Celebrate spring in the Arctic! Image courtesy of Toonik Tyme.

People often ask me, “When should I visit Iqaluit?” and I always answer, “During Toonik Tyme“. First, the spring festival takes place in the middle of April, just as the temperatures are rising to a balmy -10 degrees Celsius (14 degrees Fahrenheit). The warmer weather is coupled with longer days and lots of sunshine, making it the absolute best time of year to explore the town and tundra by foot or snowmobile. Secondly, the week-long Toonik Tyme festivities give attendees the ability to experience each and every Arctic-themed activity you could think of, from iglu building to dog sled races to ice fishing. For those who want to learn about Nunavut’s culture and heritage, Toonik Tyme is an opportunity to experience it all, all at once.

Taking all of the above into account, it’s not surprising that we have had visitors in town for Toonik Tyme for the last two years: my boyfriend Justin’s mother, father, and sister in 2013; and my mother, brother, and Justin’s brother just this past week. In both years our relatives were treated to bright blue skies, lots of snow, and more activities than we could fit into our schedules. Here are some of the standouts from this year.

Toonik Tyme Opening Ceremony

The Opening Ceremony ushers in the official start of Toonik Tyme. Very much a community event, the performers include local musicians as well as some Nunavut superstars, like the wonderful Kelly Fraser. As always, the Inuksuk Drum Dancers, a group of music students from Iqaluit’s high school who perform contemporary and traditional Inuit songs, were a highlight. My mother was especially enamoured by their beautiful amautiit (the red parkas in the photo below).

Inuksuk Drum Dancers
Inuksuk Drum Dancers. Image courtesy of Anubha.


Giant Craft Sale

Similar to the Christmas Craft Sale that I previously wrote about, the Toonik Tyme Giant Craft Sale is a very popular event. We were in line well before the 10:00 opening time to ensure we had first dibs on fur, jewellery, and other locally made crafts. For tourists especially, the Craft Sale is a great opportunity to pick up a few northern trinkets and gifts to take back home. That being said, local Iqalummiut are just as interested in the sale: You can see me inspecting a pair of sealskin mitts made by the wonderful Aaju Peter in the photo below.

craft sale
Craft sale. Photo courtesy of Anubha.

Outdoor Inuit Games

Harpoon throw. High kick. Some game wherein participants must crawl under and through a net. All held outside in the cold. The best part of the Outdoor Inuit Games is that you do not need to pre-register for any event, meaning anyone can join in on the fun – including my brother, seen in the centre of the photo below (silver parka), as he gets set to compete in the aforementioned get-through-the-net game.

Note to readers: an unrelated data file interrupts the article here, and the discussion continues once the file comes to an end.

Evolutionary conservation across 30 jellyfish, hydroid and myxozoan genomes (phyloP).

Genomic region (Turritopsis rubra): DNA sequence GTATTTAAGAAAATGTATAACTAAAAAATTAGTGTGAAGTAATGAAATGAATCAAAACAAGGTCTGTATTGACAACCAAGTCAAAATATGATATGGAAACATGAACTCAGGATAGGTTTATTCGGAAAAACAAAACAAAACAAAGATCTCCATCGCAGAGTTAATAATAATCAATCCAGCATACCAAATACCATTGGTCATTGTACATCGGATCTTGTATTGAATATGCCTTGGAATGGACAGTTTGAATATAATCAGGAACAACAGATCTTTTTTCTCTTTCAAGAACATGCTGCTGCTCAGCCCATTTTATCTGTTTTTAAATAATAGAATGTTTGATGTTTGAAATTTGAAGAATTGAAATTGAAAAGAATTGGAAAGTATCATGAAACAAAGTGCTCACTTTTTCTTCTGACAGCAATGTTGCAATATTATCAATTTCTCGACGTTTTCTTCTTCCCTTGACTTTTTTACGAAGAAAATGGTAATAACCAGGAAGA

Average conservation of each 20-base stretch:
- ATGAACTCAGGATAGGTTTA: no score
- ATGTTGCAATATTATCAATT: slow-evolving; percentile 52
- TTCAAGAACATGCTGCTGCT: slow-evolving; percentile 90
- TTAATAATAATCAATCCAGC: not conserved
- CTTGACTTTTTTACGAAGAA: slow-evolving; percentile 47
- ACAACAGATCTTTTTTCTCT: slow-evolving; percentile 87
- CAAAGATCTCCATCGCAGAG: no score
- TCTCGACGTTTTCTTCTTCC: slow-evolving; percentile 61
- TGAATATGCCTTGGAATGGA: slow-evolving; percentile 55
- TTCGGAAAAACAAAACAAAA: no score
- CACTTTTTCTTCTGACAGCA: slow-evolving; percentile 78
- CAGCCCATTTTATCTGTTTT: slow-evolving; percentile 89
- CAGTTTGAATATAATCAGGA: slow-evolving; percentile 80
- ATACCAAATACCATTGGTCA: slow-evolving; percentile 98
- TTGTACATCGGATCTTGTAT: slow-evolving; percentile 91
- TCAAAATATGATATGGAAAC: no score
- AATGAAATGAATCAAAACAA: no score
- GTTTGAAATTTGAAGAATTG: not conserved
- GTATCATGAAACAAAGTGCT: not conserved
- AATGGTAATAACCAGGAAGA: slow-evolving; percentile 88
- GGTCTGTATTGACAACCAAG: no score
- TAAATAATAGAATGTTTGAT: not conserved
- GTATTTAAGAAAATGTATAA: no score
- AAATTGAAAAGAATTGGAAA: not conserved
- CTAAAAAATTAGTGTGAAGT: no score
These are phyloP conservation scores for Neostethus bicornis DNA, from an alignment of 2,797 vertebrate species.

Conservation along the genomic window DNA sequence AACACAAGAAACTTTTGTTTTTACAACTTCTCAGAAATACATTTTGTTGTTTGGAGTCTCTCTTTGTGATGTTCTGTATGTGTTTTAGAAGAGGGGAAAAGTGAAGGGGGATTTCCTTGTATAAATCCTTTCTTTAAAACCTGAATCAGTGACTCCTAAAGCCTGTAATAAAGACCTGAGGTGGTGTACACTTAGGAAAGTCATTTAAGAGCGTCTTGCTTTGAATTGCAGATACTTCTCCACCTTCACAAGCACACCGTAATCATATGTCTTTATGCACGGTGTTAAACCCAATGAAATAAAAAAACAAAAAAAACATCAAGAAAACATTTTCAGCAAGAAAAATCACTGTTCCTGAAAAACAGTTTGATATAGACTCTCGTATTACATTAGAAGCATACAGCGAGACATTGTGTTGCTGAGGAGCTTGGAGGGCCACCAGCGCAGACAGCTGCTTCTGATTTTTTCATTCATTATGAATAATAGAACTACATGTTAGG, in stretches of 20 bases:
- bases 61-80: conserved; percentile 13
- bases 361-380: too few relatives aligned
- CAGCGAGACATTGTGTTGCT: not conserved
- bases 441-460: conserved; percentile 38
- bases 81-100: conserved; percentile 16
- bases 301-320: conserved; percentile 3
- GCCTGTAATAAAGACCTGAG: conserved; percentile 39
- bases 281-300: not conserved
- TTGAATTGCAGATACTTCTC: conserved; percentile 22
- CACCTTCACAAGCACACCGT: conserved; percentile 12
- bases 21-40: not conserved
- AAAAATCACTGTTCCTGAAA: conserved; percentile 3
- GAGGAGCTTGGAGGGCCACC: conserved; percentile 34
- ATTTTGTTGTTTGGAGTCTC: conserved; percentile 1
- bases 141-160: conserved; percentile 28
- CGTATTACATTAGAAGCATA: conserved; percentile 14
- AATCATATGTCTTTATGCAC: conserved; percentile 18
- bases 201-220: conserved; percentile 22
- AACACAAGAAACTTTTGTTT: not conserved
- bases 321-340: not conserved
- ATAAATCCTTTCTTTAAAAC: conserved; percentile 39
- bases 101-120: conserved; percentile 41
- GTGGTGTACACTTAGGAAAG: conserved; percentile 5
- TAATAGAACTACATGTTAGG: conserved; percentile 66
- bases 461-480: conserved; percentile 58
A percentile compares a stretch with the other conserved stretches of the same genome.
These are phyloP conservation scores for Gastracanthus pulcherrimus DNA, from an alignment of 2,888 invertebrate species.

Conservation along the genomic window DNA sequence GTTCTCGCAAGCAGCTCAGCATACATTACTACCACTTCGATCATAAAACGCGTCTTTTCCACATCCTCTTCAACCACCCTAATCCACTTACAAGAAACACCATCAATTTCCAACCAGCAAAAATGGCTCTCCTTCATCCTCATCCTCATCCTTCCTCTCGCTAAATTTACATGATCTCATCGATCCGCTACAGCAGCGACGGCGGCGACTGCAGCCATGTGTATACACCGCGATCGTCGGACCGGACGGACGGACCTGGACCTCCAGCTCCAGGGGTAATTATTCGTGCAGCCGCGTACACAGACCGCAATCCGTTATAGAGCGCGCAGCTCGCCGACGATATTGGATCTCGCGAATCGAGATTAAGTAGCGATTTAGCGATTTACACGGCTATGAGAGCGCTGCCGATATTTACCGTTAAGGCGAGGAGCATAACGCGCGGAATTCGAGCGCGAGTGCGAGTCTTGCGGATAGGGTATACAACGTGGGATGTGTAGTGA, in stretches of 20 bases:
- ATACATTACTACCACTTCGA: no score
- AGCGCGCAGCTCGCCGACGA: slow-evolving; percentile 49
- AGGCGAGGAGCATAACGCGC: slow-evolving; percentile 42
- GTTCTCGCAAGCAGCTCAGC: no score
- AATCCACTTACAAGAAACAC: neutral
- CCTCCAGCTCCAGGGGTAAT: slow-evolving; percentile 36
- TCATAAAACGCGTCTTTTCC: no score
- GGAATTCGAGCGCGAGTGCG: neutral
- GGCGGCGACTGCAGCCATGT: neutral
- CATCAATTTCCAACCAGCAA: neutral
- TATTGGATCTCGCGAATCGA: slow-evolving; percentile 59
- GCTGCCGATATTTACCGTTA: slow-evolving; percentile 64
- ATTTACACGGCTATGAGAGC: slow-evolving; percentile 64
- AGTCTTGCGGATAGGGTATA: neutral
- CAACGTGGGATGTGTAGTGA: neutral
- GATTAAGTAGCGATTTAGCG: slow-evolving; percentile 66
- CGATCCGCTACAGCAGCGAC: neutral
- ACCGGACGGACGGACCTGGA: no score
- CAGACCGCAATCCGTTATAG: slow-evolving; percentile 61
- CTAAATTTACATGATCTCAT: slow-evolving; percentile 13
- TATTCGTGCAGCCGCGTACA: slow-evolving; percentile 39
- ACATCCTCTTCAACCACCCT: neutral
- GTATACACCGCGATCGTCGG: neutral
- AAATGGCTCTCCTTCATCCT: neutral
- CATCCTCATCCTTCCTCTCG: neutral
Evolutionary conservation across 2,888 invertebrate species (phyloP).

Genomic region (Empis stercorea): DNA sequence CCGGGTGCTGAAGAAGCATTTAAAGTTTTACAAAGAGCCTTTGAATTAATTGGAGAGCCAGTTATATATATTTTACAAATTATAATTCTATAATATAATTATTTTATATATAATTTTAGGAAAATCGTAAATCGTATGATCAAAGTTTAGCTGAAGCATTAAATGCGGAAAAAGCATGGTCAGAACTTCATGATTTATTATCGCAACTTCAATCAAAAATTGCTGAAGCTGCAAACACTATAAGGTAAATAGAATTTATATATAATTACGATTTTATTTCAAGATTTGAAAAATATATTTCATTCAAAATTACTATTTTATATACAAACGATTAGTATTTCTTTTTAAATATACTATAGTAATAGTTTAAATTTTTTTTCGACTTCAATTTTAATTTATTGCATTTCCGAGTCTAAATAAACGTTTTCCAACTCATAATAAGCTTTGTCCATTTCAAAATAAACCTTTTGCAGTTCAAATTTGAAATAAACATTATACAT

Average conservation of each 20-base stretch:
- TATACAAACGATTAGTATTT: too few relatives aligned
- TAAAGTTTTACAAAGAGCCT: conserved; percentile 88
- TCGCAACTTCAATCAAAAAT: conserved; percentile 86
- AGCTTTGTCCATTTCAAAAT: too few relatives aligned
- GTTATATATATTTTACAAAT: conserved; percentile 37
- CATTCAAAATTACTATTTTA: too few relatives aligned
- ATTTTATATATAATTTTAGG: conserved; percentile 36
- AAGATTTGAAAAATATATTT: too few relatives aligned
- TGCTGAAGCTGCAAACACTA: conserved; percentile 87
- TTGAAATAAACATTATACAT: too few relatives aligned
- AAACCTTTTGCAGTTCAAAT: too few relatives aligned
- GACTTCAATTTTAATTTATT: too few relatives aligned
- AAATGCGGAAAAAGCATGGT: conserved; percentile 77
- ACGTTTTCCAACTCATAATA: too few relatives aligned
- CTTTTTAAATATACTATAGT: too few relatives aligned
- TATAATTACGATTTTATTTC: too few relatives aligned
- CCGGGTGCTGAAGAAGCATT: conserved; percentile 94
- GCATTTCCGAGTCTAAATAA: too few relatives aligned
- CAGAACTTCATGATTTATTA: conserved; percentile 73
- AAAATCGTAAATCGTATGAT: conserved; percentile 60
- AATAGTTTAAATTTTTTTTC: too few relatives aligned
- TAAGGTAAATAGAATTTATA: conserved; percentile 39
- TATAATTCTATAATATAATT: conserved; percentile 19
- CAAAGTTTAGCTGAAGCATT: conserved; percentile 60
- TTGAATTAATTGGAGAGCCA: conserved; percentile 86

inuit games
Inuit games. Photo courtesy of Anubha.


Dogsled Race

It doesn’t get more Arctic than this. A handful of teams take off from the starting line on the frozen bay and weave their way through the tundra track. This year’s winners were the all-female duo of Maxine Carroll and Sarah McNair-Landry and of course, the beautiful dog team they were driving.

dog sledding
Max and Sarah with their epic dog team. Photo by Dave Romanyk.

Skidoo Races

These races are about as badass as you can get. For the drag races, competitors roll up in little machines that were built only for racing: no shocks, no windshield, nothing but whatever you need for speed and something that makes them sound like little machine guns going off in an empty cave. It’s fast, it can get furious, and it’s really, really fun to watch. But be careful, sometimes those ice racers go off course!.

skidoo race
Racers lined up at the starting line. Photo courtesy of Toonik Tyme.


Closing Ceremony

The best part of any community event is the feast. Country food is all that’s on the menu, with some hot tea or coffee to wash it down. This year the real treat was a big ol’ hunk of polar bear meat, which proved a logistical issue: It’s big and frozen and hard to cut (unless you have an ax, which, thankfully, someone did) and also can’t be eaten raw in case of trichinosis.

The only way to cut frozen polar bear meat is with an axe. Photo courtesy of Anubha.

Those are just some of many highlights from the 49th annual Toonik Tyme festival. I am already looking forward to next year’s half-century celebrations; I wonder who will visit me for those?!